Ideas for Google Summer of Code

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This is the ideas page for Google Summer of Code, here you can find ideas on interesting projects that would make Apertium more useful for people and improve or expand our functionality. If you have an idea please add it below, if you think you could mentor someone in a particular area, add your name to "Interested mentors" using ~~~

The page is intended as an overview of the kind of projects we have in mind. If one of them particularly piques your interest, please come and discuss with us on #apertium on irc.freenode.net, mail the mailing list, or draw attention to yourself in some other way.

Note that, if you have an idea that isn't mentioned here, we would be very interested to hear about it.

Here are some more things you could look at:


[edit] List

[edit] Bring a released language pair up to state-of-the-art quality

  • Difficulty:
    2. Medium
  • Required skills:
    XML, a scripting language (Python, Perl), good knowledge of the language pair adopted.
  • Description:
    Take a released language pair, and drastically improve the performance both in terms of coverage, and in terms of translation quality. This will involve working with dictionaries, transfer rules, scripting, corpora. The objective is to make an Apertium language pair state-of-the-art, or close to state-of-the-art in terms of translation quality. This will involve improving coverage to 95-98% on a range of corpora and decreasing word error rate by 30-50%. For example if the current word error rate is 30%, then it should be reduced to 15-20%.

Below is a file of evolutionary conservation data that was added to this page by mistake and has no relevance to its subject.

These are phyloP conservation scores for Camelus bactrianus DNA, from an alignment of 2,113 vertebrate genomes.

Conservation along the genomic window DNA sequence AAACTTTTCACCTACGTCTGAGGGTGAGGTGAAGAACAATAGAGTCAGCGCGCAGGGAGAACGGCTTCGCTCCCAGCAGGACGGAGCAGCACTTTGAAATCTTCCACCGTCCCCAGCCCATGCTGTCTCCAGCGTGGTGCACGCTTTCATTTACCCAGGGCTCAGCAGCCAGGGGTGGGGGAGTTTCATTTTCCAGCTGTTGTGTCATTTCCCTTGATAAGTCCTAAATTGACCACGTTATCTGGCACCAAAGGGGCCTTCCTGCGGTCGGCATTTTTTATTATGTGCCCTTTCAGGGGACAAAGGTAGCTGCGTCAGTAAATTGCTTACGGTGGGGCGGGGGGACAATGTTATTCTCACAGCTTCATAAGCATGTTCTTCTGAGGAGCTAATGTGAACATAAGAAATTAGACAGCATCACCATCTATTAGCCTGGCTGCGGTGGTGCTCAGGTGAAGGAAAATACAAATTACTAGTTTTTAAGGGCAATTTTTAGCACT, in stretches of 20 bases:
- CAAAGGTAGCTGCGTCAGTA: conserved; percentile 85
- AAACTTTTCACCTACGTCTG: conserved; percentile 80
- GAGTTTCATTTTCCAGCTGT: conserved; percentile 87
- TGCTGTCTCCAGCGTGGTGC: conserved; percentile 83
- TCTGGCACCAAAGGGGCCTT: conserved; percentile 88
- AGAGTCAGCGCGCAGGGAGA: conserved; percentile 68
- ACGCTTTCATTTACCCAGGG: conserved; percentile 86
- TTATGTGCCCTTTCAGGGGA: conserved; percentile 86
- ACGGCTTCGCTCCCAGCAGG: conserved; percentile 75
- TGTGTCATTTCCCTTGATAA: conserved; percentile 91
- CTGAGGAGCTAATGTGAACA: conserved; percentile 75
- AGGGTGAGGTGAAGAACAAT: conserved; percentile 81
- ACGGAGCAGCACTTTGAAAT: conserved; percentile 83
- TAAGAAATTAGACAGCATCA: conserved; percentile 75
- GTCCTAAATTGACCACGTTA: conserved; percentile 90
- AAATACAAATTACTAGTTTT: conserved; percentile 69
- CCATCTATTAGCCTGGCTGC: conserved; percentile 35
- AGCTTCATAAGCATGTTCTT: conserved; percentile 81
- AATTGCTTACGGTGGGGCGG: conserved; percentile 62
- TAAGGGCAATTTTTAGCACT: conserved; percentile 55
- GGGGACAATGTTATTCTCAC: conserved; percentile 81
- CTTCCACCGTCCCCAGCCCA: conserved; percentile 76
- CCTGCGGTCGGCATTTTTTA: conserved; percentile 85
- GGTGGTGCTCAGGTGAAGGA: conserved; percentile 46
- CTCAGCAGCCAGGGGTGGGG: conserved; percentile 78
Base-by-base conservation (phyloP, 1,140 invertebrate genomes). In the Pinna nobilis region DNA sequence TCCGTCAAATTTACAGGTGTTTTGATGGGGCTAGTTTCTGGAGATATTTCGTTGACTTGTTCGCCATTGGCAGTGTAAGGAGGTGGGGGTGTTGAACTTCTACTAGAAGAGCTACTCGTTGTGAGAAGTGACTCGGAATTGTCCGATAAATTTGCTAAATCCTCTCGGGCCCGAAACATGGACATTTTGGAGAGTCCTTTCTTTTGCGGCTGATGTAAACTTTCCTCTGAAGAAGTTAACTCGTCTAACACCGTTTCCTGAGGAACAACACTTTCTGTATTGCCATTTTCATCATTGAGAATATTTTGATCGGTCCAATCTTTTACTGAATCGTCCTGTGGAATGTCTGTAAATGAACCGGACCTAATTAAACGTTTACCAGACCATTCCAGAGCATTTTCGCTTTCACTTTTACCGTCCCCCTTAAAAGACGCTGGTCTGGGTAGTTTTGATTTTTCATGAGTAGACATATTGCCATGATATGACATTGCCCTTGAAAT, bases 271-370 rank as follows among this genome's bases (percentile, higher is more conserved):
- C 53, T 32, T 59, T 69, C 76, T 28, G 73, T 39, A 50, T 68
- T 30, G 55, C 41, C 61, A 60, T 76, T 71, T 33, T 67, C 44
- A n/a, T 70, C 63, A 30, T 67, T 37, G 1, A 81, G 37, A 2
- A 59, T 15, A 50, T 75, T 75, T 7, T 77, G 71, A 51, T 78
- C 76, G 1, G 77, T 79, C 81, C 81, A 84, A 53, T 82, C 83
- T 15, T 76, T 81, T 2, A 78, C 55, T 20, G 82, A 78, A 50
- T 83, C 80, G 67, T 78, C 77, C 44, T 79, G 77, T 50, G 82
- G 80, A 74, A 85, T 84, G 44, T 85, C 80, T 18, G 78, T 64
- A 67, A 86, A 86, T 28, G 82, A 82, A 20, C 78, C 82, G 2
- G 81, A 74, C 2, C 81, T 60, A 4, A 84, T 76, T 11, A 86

• Rationale:
    Apertium has quite a broad coverage of language pairs, but few of these pairs offer state-of-the-art translation quality. We think broad is important, but deep coverage is important too.
  • Mentors:
    Francis Tyers, Mikel Forcada
  • read more...

[edit] Adopt an unreleased language pair

  • Difficulty:
    3. Entry level
  • Required skills:
    XML, a scripting language (Python, Perl), good knowledge of the language pair adopted.
  • Description:
    Take on an orphaned unreleased language pair, and bring it up to release quality results. What this quality will be will depend on the language pair adopted, and will need to be discussed with the prospective mentor. This will involve writing linguistic data (including morphological rules and transfer rules — which are specified in a declarative language — and possibly Constraint Grammar rules if that is relevant)
  • Rationale: